On February 14, 1991, respondent board of education met to consider petitioner's allegations and the superintendent's findings. The board took no disciplinary action against the teacher, but instructed the superintendent to continue monitoring the situation. There were no further reports of misconduct. Petitioners commenced this appeal on July 8, 1991.
Respondent contends that the appeal is untimely. The Regulations of the Commissioner of Education provide:
[a]n appeal to the Commissioner must be instituted within thirty days from the making of the decision or the performance of the act complained of (8 NYCRR 275.16).
On February 14, 1991, respondent decided not to take disciplinary action against the teacher. An appeal should have been brought within 30 days after that date (Appeal of Gonzalez, 28 Ed Dept Rep 231, 233). Although it is appropriate to interpret the regulations liberally when a petitioner is not represented by counsel (see, Appeal of DeGroff, 31 Ed Dept Rep ___, Decision No. 12657, dated February 28, 1992), the record indicates that the delay in commencing this appeal was intentional. Petitioners affirmatively state, "since we had to return our children to this teacher's classroom during the year, we did not want any acts of repercussions set forth against our children and, therefore, did not file a petition at that time." The petition also states, however, that petitioners voluntarily returned their children to the teacher's classroom. Moreover, there is no evidence to suggest that "repercussions" would have occurred had petitioners commenced this appeal in a timely fashion. The appeal must, therefore, be dismissed as untimely.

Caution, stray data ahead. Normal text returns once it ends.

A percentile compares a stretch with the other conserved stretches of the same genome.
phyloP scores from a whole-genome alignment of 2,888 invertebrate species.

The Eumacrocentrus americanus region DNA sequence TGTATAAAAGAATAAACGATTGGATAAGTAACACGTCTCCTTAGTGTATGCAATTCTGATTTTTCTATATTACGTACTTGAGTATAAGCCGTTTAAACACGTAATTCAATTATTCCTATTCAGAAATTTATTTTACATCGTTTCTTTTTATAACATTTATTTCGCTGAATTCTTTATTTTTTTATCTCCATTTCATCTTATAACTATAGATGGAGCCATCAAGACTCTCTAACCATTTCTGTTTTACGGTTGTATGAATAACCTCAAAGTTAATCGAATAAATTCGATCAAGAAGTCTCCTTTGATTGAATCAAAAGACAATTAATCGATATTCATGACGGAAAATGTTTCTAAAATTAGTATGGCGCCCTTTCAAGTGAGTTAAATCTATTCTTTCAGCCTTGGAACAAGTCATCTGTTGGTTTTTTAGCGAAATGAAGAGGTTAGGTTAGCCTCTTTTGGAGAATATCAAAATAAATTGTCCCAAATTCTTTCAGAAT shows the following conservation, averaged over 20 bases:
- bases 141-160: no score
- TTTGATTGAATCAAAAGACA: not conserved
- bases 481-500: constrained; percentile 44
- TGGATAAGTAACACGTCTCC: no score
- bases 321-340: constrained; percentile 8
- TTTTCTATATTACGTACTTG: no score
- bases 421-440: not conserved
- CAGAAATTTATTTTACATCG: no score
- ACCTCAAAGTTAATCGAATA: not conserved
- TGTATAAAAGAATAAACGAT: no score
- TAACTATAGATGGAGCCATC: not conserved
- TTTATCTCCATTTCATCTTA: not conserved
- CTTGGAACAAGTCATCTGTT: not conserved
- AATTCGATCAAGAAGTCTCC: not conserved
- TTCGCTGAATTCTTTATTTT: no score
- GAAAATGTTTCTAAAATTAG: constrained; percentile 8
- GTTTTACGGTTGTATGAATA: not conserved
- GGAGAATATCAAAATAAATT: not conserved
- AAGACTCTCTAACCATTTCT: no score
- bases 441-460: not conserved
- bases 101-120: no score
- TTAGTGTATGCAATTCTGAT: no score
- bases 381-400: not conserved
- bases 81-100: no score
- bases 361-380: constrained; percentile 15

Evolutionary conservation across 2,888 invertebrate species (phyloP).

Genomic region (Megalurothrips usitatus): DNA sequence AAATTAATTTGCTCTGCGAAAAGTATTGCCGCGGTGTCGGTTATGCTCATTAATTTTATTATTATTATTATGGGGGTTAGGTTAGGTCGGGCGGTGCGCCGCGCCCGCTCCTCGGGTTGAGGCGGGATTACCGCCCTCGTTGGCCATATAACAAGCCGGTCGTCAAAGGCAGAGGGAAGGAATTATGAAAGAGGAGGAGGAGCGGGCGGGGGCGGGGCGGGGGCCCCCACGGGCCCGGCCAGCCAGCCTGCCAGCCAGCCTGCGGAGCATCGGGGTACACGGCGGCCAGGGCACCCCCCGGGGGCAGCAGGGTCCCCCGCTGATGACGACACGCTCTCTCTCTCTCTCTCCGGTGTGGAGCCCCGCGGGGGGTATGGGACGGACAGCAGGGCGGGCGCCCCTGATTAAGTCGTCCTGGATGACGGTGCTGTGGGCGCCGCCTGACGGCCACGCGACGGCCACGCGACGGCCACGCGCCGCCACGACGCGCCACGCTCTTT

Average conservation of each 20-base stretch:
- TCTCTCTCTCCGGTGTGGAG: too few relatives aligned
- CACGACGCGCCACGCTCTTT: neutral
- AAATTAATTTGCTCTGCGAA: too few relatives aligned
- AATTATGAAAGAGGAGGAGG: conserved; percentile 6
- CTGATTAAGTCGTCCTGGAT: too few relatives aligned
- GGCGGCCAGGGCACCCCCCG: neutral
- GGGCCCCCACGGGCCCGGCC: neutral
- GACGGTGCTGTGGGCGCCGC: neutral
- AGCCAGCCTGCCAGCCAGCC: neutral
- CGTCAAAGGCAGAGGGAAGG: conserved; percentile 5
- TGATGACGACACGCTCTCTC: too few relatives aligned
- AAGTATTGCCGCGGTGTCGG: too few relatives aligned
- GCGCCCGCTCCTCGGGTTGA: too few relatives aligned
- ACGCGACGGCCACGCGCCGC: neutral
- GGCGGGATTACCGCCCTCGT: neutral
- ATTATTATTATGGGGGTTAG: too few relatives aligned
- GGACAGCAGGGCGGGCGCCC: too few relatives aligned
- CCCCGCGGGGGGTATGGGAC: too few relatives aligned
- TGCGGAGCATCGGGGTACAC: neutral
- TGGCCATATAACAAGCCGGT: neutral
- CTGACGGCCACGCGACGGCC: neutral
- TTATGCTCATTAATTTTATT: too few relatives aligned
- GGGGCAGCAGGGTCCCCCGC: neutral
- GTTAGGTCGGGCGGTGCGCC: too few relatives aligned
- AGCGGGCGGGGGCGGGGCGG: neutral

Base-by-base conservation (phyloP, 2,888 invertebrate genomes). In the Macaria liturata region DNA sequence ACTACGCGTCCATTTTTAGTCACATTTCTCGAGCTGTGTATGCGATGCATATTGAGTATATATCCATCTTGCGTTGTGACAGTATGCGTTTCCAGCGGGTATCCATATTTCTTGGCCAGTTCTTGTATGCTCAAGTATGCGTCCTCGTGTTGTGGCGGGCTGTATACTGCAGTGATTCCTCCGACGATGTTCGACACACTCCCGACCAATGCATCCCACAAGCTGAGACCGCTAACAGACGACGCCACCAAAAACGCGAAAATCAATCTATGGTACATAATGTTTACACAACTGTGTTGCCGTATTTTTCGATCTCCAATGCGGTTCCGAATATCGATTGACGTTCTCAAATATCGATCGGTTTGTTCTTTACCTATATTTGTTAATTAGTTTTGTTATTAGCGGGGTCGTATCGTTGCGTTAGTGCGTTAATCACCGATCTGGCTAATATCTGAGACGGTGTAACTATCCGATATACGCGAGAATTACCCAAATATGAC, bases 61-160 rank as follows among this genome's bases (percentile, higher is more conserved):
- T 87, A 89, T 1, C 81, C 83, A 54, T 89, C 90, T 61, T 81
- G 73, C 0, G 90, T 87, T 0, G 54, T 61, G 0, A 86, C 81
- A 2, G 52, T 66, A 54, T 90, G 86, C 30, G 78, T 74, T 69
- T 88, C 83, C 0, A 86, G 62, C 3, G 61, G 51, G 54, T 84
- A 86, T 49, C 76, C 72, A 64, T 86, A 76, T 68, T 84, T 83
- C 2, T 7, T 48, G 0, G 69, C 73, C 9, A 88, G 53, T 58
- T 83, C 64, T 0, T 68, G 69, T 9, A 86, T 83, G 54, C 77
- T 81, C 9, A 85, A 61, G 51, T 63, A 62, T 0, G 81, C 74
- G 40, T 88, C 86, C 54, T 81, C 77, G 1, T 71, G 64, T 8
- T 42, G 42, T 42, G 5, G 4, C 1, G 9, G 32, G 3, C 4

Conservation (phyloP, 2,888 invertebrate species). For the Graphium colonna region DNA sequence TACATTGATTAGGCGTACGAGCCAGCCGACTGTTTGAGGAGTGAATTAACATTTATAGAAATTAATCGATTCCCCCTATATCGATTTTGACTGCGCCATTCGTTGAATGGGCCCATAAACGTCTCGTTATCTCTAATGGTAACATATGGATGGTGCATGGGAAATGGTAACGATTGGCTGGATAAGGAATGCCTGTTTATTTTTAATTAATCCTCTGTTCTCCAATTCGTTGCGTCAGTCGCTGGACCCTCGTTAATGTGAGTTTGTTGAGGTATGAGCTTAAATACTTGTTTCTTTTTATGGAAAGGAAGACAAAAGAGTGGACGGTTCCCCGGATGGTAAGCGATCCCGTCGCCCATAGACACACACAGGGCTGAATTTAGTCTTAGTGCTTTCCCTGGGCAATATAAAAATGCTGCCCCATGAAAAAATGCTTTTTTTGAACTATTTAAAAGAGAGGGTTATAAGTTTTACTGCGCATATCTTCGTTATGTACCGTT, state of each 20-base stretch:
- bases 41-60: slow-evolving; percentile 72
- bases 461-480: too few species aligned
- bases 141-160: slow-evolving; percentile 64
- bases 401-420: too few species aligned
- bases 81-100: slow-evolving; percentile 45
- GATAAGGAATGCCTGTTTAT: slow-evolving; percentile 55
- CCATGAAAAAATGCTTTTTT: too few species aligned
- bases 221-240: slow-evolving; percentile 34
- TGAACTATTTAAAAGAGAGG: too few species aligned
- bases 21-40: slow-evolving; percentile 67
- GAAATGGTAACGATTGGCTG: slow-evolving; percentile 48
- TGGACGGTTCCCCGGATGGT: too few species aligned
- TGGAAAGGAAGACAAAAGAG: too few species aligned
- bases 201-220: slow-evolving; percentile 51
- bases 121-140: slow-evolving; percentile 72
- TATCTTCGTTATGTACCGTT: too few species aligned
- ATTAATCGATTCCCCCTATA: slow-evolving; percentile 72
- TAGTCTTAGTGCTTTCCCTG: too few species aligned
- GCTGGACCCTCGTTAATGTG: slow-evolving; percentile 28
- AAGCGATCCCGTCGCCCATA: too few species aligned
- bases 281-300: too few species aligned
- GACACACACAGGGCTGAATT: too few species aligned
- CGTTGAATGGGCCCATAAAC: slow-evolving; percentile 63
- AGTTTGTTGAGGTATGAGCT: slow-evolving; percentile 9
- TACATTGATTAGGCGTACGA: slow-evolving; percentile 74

The appeal must also be dismissed for failure to comply with '275.10 of the Regulations, which provides that a petition:
... shall contain a clear and concise statement of the petitioner's claim showing that the petitioner is entitled to relief, and shall further contain a demand for the relief to which the petitioner deems himself entitled. Such statement must be sufficiently clear to advise the respondent of the nature of petitioner's claim and of the specific act or acts complained of (8 NYCRR 275.10).
The petition herein does not identify respondent's "official act or decision" from which the appeal is taken (Education Law '310). While it is reasonable to infer that petitioners appeal from the district's refusal to take disciplinary action against the teacher, this argument is moot, as the teacher's temporary employment in the district ended on August 2, 1991.
Petitioners' only other request seeks revocation of the teacher's certificate. The district, however, has no authority to take such action. To the extent petitioners ask me to revoke the teacher's certificate, such relief is not available in an appeal pursuant to Education Law '310.
THE APPEAL IS DISMISSED.